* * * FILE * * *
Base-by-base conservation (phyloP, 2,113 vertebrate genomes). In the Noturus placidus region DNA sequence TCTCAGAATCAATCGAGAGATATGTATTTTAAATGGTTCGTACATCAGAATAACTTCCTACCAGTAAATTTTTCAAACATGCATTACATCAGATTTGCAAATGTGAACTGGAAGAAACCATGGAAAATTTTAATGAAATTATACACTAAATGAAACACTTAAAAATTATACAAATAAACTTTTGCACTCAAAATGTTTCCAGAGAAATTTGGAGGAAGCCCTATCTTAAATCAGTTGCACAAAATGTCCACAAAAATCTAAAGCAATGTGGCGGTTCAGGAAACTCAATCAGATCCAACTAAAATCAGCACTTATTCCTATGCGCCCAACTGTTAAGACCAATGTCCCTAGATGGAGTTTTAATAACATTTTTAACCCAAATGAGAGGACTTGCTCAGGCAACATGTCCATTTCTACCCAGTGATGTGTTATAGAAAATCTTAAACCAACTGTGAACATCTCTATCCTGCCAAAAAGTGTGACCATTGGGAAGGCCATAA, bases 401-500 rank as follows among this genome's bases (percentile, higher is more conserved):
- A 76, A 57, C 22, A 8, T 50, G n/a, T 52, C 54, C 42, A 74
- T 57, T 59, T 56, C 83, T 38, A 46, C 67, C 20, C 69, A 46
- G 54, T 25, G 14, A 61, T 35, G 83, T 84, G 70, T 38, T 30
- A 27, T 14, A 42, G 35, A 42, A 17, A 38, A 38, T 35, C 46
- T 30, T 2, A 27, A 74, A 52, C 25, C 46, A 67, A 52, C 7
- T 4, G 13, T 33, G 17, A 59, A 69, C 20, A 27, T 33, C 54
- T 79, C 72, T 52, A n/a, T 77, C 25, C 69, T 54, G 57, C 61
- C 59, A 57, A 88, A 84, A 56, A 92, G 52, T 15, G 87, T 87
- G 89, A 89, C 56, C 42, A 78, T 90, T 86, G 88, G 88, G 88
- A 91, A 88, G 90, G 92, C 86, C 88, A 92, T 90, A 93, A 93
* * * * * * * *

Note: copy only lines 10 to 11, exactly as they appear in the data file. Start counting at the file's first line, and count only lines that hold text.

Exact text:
- G 89, A 89, C 56, C 42, A 78, T 90, T 86, G 88, G 88, G 88
- A 91, A 88, G 90, G 92, C 86, C 88, A 92, T 90, A 93, A 93